Tucked away in a hidden corner of Sarawak, is a forest teeming with life. Its tall trees, elusive wildlife and ever flowing waterfalls fit any adventurer’s description of paradise. It’s called the Lambir Hills National Park.
Located about 45 minutes from Miri city, Lambir Hills National Park covers an area of 69 sq km and is composed of thick Dipterocarp forests full of flora and fauna. In fact, Lambir has been described as the most complex and diverse ecosystem in the world, simply because of the sheer number of species found there. The park also has eight stunning waterfalls, all of which can be reached through the network of trails which traverse the park.
The crowning jewel of the national park’s waterfalls definitely has to be the Dinding Waterfall. This waterfall is characterized by a thin trickle which pours off a steep natural wall, into a turquoise blue pool. Remote and enchanting, it can only be reached by a three-hour hike. Dinding’s waters are shallow and calm, definitely tempting for a swim!
On this hike to the Dinding Waterfall, I was joined by Kendary, who has been hiking the trails of Lambir for years. We started off along the Inoque trail, ready for a full day of hiking, picnicking and waterfall dipping.
As Lambir is characterized by numerous hills and valleys, the Inoque trail too follows a series of ups and downs along its entire journey. The initial part of the hike went steep uphill along a clearly marked trail. Trees along the trail were meticulously marked with colour codes and distance markers which make it almost impossible to get lost. Along the way we were in for many botanical delights, a huge Nephenthes with its Monkey cup outstretched, fiery orange Ixoras in a dazzling display, and a host of multicoloured fungi dotting the ground. The towering Meranti, Tapang and Kapur trees made us mere dwarfs in a forest of giants!
The latter months of the year bring rain to Sarawak, and Lambir is no exception. It came as no surprise that about ten minutes into our hike, the skies opened up and started pouring. Our raincoats came handy as we continued stomping our way through the misty jungle.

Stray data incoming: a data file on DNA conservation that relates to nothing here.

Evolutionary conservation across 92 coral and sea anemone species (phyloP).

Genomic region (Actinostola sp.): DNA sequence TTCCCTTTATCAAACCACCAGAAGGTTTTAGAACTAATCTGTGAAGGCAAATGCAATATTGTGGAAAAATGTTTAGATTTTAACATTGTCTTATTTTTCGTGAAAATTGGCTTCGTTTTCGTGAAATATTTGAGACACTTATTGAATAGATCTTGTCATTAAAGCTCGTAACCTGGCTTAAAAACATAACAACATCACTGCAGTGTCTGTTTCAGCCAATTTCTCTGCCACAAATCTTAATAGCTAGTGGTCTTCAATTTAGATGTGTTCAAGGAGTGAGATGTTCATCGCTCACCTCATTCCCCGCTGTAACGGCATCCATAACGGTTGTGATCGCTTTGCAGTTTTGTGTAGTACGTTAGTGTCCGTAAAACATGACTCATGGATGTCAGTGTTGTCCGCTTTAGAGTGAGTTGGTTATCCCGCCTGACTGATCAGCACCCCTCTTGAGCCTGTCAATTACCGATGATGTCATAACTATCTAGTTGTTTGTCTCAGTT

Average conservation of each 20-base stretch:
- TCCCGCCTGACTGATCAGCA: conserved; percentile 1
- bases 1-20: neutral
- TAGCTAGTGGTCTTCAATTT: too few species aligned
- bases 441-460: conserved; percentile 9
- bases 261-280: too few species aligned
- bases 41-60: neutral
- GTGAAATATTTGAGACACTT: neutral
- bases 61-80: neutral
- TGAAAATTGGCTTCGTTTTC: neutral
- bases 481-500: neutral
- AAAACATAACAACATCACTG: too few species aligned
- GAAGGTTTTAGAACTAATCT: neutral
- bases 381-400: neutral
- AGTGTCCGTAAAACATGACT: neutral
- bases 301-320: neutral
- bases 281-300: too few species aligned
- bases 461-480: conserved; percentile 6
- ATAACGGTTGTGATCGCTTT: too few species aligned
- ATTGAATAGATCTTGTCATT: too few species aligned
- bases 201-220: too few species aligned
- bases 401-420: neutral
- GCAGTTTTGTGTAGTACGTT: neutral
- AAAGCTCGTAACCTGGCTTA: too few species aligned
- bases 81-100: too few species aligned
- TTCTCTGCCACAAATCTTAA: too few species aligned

Midway through the hike, we came to a major stream crossing. While the stream is often a clear trickle which can be crossed without much difficulty, the torrential downpour of the day made the humble stream a murky deluge. Fortunately for the both of us, the park wardens had recently installed a wooden bridge across the river which brought us without even getting our feet wet. We continued our way up and came to a junction where the trail went in two separate ways. To the left, the ongoing path went to the Tengkorong and Pancur Waterfalls while to the right, the trail continued on to our destination, Dinding Waterfall.
An interesting fact is that all three waterfalls flow out of the same river, Sungai Liam Libau with Dinding being the most upstream waterfall. After a short rest at this point we continued right and followed the trail as it went steeply down to the Dinding Waterfall. Kendary and I found the downhill descend a rather technical one as the rain and steep slopes made it a more tricky scramble. The trail became steeper as it got nearer and finally lo and behold, between the towering trees, we saw the amazing cascades of Dinding pounding down into the pool below. The rains made the waterfall double in size and the usually blue pool, murky brown.
Nevertheless we were not disheartened as the sandy picnic area beside the waterfall was still inviting for a lunch break. As the rain ebbed away and sun’s rays started shining again, we enjoyed lunch, gazing at one of Sarawak’s best kept secrets. Rain or shine, visiting the Dinding Waterfall is definitely in the list for any waterfall addict!
How to get there?
- You can take a taxi or express buses to Lambir Hills National Park from Miri City.
- Park Entrance Fee is RM10 per person.
- A round trip to Dinding Waterfall and back to Park HQ takes about 6 hours.
What to bring?
If you plan to hike, bring;
- A pair of sports shoes
- 1.5 liters of water
- Packed lunch